This is where the trucks get loaded with sand for transportation purposes. A brief halt on the Chambal bridge reveals the massive scale of illegal sand mining activity that goes on unchecked by the authorities on either side of the bridge. This area has been notified and falls within the National Chambal Sanctuary.


Madhya Pradesh Forest Minister Himmat Kothari had also admitted in the State Assembly earlier this year that illegal mining of sand had been continuing down the Chambal river. He had particularly emphasised that the survival of Gharial and other wildlife species that lay eggs in sand is greatly threatened by sand mining in the Protected Area. Mr. Kothari had told the House that on the one hand the State Government tries to curb the menace of illegal sand mining and on the other a large number of local residents, including labourers, traders and truck operators, continue to be involved in illegal mining activity.

 

Mr. Kothari had even suggested that "some area falling along the 435-km stretch of the Chambal river, which is important from the sand mining point of view and was not an ideal habitat for the endangered gharial, should be de-notified to reduce biotic pressure". 

 

Taking a similar stand, the State Wildlife Board even recommended that a 10-km stretch of land near the Piprai mine be de-linked from the sanctuary with the Supreme Court's consent. A small patch of land along the riverbank on the Madhya Pradesh side has been notified as the Piprai sand mining area.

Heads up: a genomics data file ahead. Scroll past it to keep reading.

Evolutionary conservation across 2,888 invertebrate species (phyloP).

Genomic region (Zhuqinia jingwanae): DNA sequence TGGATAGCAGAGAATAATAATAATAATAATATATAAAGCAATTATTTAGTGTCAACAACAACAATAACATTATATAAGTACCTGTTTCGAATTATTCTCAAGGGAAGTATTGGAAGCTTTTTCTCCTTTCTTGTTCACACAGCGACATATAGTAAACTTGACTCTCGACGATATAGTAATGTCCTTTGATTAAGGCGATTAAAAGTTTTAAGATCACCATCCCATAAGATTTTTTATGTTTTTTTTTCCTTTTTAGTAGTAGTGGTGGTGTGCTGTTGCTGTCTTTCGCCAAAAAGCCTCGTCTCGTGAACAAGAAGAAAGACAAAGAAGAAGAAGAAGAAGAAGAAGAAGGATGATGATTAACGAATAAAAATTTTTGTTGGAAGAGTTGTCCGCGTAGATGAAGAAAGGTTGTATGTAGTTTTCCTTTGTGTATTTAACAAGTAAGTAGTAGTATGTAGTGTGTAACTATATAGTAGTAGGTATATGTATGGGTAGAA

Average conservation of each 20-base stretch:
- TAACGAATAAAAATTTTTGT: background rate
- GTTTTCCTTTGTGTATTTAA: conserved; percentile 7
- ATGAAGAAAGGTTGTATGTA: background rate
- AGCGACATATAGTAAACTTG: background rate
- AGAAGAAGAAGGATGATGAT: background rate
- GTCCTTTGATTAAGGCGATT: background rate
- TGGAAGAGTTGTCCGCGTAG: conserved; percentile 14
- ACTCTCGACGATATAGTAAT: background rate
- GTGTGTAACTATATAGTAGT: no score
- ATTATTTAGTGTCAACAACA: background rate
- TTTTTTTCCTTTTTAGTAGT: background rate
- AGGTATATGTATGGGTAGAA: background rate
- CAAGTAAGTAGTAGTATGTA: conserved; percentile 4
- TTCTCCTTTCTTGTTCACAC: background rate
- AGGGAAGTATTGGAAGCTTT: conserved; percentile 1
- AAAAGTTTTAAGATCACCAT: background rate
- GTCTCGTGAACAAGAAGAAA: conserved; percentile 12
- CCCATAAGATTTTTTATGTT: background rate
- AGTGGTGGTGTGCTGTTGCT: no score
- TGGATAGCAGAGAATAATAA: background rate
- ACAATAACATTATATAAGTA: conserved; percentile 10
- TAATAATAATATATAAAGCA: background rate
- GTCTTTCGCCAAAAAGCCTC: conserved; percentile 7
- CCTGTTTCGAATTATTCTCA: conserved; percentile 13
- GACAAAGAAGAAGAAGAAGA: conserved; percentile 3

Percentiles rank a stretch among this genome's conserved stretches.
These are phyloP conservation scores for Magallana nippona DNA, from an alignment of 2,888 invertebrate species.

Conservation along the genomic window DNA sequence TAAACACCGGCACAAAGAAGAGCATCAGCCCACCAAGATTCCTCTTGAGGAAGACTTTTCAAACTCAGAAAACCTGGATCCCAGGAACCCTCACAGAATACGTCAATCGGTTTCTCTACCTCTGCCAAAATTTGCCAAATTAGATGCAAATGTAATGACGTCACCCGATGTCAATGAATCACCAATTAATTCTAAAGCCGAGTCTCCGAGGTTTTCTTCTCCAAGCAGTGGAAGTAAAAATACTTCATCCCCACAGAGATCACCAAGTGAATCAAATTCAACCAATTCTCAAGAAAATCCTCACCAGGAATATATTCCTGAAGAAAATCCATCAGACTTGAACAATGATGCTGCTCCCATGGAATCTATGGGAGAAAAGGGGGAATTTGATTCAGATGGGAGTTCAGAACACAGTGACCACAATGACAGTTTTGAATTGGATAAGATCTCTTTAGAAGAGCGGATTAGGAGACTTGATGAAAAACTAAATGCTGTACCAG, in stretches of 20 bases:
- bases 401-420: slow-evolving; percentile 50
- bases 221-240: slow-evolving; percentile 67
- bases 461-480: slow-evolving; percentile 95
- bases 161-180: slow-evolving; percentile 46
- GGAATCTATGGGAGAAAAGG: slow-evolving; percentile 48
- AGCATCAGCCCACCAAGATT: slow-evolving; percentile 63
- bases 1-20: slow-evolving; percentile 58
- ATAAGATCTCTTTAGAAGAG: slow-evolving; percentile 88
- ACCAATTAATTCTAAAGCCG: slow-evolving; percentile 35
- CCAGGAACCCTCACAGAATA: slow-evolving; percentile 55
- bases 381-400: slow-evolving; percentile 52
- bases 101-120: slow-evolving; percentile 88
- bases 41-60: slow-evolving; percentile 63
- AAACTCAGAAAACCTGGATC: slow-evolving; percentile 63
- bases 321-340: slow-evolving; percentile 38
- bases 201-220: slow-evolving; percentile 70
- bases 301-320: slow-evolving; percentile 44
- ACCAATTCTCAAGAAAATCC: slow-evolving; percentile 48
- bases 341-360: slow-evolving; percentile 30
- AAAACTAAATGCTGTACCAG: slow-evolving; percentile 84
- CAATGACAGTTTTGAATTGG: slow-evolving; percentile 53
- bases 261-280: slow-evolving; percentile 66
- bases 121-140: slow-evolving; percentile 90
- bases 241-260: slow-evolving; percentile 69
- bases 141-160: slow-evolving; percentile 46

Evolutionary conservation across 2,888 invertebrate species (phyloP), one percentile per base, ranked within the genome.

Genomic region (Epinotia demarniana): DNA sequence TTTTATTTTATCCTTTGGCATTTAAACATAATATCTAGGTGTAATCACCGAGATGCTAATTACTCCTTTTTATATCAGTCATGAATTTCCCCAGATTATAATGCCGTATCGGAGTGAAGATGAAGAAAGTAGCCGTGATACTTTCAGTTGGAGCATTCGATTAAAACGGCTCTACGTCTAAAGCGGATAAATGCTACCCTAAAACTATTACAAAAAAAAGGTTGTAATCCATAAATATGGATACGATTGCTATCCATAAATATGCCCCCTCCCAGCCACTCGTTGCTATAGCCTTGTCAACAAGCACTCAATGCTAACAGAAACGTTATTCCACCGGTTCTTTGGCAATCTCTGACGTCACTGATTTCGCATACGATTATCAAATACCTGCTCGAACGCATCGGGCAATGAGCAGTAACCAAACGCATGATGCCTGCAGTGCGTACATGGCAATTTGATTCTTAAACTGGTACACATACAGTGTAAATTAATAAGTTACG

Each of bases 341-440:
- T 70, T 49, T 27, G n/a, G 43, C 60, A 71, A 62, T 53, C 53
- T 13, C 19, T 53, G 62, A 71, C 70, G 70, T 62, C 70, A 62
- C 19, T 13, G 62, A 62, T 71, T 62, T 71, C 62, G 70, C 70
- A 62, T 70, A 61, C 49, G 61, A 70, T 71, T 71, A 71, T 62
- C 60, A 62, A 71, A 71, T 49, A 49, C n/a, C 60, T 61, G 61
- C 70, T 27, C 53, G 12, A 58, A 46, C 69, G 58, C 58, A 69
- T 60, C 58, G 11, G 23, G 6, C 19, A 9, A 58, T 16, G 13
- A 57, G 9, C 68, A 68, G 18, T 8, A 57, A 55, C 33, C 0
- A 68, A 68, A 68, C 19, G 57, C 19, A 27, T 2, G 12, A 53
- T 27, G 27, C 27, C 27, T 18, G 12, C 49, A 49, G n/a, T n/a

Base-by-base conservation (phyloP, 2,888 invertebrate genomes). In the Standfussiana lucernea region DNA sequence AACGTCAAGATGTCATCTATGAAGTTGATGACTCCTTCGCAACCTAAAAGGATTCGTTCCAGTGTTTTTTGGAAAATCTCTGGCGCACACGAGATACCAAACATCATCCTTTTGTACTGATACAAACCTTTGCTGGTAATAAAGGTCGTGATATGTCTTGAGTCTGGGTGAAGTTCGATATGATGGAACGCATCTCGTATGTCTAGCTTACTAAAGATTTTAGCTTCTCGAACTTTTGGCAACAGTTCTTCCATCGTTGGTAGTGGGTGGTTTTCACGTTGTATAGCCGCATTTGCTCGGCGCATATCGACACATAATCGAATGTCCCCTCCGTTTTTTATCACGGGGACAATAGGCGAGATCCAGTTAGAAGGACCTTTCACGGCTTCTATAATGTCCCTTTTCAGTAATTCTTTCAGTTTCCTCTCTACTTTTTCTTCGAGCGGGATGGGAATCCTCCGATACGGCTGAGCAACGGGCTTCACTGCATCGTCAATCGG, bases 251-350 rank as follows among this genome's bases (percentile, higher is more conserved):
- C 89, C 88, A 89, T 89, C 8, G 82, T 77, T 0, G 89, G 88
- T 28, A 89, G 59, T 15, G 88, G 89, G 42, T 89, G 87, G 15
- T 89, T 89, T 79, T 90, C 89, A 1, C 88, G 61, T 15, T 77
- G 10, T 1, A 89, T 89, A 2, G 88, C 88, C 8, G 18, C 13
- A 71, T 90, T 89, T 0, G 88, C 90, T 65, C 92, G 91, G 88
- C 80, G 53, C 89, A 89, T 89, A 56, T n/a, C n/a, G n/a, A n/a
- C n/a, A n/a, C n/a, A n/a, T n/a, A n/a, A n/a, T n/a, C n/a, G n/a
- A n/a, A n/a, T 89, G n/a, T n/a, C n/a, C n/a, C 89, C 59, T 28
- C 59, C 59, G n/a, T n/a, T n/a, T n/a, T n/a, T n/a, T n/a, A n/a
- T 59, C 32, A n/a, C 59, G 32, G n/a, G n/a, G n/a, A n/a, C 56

Forest Department officials told this correspondent that the mining contractors use their mining lease contracts to transport the sand mined illegally from the Protected Area. Forest Department  Research Officer R. K. Sharma said that the Piprai area is ideal for Gharial breeding. A sandy island 5 km from the Chambal bridge and close to Piprai is also a perfect breeding ground.

 

When this correspondent went 15 km downstream to Tigri Rithora on Friday afternoon, there were some labourers illegally filling a tractor with sand. When the accompanying forest guards confronted these people, a large mob descended from a nearby mound and before anyone could be attacked this correspondent was forced to leave the spot in a speedboat anchored nearby.

 

Dr. Sharma later said that Tigri Rithora is one of the best breeding grounds for Gharial and every year they spot eight to 10 gharial nests around this place. When contacted, National Chambal Sanctuary Superintendent S. K. Katare said that breeding of Gharial in the natural environment is greatly threatened these days by illegal mining. The alarm bells had started ringing when the Gharial count stood at 451 in this territory in 1983-84. However, the Forest  Department's Gharial breeding and releasing operation (which started at Devri in Morena district in 1981) helped in improving the situation and the number of Gharials rose to 1289 during the 1997-98 counting cycle.